Criminal JusticeJudicialLocal News‘Felons in Possession of a Weapon’ on Bond in Harris County Charged With Assault, Homicide Skyrockets Since 2015

New data shows the number of suspects on bond for Felon in Possession of a Weapon charged with assault or homicide jumped from nine to 150 since 2015.
August 9, 2022
While public debate continues over expansion of gun control laws, Harris County has seen a sharp rise in crimes allegedly committed by suspects on bond for charges of Felon in Possession of a Weapon (FPW).

According to data from the Harris County District Attorney’s Office (HCDAO) obtained by The Texan, the number of suspects charged with FPW more than doubled between 2015 and 2021 from 1,029 to 2,209. Of those, the number of defendants already out on one or more felony bonds jumped from 82 to 564 during the same period, nearly a 700 percent increase.

The county also saw a rise in the number of new felony charges filed against defendants while on bond for FPW from fewer than 200 in 2015 to more than 1,300 in 2021.

For a region that has grappled with rising homicide and violent crime, even greater concern is paid to the increasing number of defendants charged with Aggravated Assaults or homicides while out on FPW bond. There were nine in 2015 and 150 in 2021, marking an increase of more than 1,500 percent.

Among those cases, the number of Aggravated Assault cases involving family violence rose from three to 53.

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Earlier this year, authorities charged suspect Jeremiah Jones, who was out on five bonds including one for FPW, with the “execution” capital murder of nine-year-old Khylie Sorrels. In another local case, Judge Josh Hill of the 232nd District Court in 2021 twice approved bond release for Delvin Clemons on charges of FPW despite his 17 prior felony convictions. Clemons is now charged in the murder of Keishan Betts that took place in April 2022.

But the data provided by HCDAO may not present the entire picture, since at least one analysis shows that there has been an increase in the number of Aggravated Assault charges dismissed by criminal court judges in Harris County.

According to data provided to The Texan by the Glenda Gordy Research Center at Crime Stoppers of Houston, approximately 42 percent of Aggravated Assault cases were dismissed in 2015, while 59 percent were dismissed in 2021.

Aggravated Assault: Disposition Results (YBY) – 2015, courtesy of Crime Stoppers Houston.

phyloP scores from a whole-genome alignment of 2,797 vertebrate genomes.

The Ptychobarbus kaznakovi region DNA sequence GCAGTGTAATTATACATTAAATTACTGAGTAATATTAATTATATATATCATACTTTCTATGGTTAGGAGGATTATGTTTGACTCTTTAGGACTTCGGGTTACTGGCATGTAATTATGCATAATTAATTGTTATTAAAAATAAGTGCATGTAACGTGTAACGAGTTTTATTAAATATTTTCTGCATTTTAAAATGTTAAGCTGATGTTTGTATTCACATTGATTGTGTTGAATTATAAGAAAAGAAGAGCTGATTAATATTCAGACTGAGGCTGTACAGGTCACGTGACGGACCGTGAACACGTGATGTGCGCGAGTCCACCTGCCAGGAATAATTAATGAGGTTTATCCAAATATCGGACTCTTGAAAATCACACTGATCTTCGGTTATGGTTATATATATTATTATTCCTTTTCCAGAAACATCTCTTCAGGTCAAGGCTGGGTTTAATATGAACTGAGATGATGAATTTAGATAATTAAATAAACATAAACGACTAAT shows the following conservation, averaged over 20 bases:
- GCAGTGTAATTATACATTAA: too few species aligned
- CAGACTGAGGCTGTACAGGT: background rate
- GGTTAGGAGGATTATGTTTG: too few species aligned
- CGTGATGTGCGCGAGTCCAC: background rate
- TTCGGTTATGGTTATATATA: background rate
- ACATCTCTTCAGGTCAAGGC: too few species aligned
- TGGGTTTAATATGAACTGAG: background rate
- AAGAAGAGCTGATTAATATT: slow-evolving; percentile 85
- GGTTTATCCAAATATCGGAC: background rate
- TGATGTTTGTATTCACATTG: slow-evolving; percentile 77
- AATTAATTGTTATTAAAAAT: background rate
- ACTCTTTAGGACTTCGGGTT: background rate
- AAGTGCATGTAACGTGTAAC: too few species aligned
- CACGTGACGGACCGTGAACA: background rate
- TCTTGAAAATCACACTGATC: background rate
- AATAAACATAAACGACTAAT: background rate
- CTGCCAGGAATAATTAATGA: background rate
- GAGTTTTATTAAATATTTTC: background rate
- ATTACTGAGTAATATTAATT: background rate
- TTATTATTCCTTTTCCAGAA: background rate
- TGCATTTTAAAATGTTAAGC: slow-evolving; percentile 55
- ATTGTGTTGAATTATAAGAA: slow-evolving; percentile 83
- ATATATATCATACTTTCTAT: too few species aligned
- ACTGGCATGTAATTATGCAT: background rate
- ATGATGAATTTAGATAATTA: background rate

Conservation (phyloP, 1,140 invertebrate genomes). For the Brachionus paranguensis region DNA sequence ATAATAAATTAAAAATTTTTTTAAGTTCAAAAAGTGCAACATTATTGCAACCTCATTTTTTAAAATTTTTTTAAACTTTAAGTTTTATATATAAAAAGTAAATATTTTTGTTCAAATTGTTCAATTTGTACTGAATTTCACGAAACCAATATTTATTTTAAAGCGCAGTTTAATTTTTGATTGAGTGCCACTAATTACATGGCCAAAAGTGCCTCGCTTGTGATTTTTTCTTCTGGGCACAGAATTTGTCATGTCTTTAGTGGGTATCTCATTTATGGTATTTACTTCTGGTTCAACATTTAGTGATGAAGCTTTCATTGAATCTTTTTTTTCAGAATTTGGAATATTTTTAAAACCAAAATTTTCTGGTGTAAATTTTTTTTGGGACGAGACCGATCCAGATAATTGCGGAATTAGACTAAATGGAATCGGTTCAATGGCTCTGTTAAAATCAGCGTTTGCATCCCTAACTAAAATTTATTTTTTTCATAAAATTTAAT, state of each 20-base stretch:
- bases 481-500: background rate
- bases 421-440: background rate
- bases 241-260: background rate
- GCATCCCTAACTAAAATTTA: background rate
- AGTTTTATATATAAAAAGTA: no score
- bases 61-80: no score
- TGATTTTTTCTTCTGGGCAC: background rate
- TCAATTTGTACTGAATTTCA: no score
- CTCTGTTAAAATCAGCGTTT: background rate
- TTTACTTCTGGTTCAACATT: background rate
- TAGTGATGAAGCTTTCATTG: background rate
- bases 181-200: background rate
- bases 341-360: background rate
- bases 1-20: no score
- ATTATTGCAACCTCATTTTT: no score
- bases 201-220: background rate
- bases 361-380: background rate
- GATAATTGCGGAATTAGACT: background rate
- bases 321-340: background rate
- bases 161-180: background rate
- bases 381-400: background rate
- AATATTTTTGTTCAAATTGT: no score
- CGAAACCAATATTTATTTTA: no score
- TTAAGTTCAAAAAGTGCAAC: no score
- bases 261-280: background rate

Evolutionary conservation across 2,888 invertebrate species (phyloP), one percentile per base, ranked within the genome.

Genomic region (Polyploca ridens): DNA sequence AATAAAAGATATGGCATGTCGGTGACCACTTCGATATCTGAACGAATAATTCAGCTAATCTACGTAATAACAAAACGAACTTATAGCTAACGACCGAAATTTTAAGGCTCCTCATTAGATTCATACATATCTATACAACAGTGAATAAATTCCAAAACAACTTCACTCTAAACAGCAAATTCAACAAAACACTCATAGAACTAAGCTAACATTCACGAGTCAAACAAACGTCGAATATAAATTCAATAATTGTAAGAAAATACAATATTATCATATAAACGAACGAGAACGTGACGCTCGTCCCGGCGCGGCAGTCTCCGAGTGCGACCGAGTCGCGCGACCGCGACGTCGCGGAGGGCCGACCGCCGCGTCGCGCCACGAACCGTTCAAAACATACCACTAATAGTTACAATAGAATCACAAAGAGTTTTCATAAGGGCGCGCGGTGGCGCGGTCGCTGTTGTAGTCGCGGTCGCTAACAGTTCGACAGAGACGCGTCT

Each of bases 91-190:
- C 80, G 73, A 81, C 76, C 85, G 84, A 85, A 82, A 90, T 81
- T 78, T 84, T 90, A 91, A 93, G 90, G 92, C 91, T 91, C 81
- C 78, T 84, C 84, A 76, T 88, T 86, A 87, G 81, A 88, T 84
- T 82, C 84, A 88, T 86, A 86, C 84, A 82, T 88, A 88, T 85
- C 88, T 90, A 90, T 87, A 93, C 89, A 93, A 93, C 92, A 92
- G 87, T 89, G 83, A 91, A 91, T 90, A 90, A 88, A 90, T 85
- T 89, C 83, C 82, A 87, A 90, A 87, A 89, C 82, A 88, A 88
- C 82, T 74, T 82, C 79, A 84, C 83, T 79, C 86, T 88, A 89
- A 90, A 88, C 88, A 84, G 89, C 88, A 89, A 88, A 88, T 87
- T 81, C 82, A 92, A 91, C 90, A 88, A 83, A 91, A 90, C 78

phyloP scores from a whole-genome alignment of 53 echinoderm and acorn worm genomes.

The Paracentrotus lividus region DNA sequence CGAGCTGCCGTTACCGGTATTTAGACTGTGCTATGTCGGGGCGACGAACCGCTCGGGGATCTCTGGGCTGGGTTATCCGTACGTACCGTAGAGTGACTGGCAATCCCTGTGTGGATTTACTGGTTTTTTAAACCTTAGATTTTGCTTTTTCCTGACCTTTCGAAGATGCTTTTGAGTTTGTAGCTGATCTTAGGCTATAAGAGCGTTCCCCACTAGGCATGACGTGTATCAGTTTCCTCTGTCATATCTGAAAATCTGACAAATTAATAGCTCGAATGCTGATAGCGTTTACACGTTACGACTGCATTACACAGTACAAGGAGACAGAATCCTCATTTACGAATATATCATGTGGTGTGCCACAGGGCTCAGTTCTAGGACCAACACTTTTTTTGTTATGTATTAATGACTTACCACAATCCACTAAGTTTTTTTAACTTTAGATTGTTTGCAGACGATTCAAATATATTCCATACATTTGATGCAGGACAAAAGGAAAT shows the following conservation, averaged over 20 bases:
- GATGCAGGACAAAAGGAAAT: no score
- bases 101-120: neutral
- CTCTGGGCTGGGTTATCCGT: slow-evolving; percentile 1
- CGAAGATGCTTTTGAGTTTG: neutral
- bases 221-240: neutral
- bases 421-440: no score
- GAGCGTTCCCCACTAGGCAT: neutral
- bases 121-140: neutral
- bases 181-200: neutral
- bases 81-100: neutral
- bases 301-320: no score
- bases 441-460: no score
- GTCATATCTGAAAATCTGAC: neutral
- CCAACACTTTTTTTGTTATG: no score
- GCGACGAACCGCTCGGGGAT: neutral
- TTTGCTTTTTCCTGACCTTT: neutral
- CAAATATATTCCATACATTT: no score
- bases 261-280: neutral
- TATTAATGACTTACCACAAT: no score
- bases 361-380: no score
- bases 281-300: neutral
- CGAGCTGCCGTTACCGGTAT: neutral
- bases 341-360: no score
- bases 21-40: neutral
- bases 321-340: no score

Aggravated Assault: Disposition Results (YBY) – 2021, courtesy of Crime Stoppers Houston.

Additionally, when law enforcement officers arrest a felon suspected of committing new crimes, the district attorney’s office may choose to file more serious charges such as Aggravated Assault or Aggravated Robbery in lieu of FPW.

Houston and Harris County have grappled with rising crime since at least 2019, with many analysts, including District Attorney Kim Ogg, pointing to bail bond policies implemented by many criminal court judges and magistrates.

Although misdemeanor bail policy in Harris County is largely governed by a 2019 federal consent decree known as ODonnell, elected criminal court judges and appointed magistrates set bail for felony defendants.

Last month, Ogg told state legislators that Harris County courts had refused to provide HCDAO with information on the process for appointing magistrates who set bail bonds. According to records obtained by The Texan, there is a panel tasked with appointing magistrates consisting of nine judges: Holly Williamson, Eric Carter, Lincoln Goodwin, Genesis Draper, Ashley Guice, David Singer, Amy Martin, Kelli Johnson, and DaSean Jones.

Under state law, felons may not possess a firearm for five years after completion of a sentence, and then may have a firearm in a residence only. Federal law however, prohibits felons sentenced to imprisonment of more than one year from owning a firearm either inside or outside a home.

The HCDAO report shows that there are at least 1,382 defendants currently out on bond for FPW pending trial, 495  who have been charged but not arrested, and 54 of unknown status.

A copy of the HCDAO’s “Felon in Possession of a Weapon” data can be found below.

Harris County District Attorney’s Office “Felon in Possession of a Weapon” Data Through 2021 by Rob Laucius on Scribd


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Holly Hansen

Holly Hansen is a reporter for The Texan living in Harris County. Her former column, “All In Perspective” ran in The Georgetown Advocate, Jarrell Star Ledger, and The Hill Country News, and she has contributed to a variety of Texas digital media outlets. She graduated summa cum laude from the University of Central Florida with a degree in History, and in addition to writing about politics and policy, also writes about faith and culture.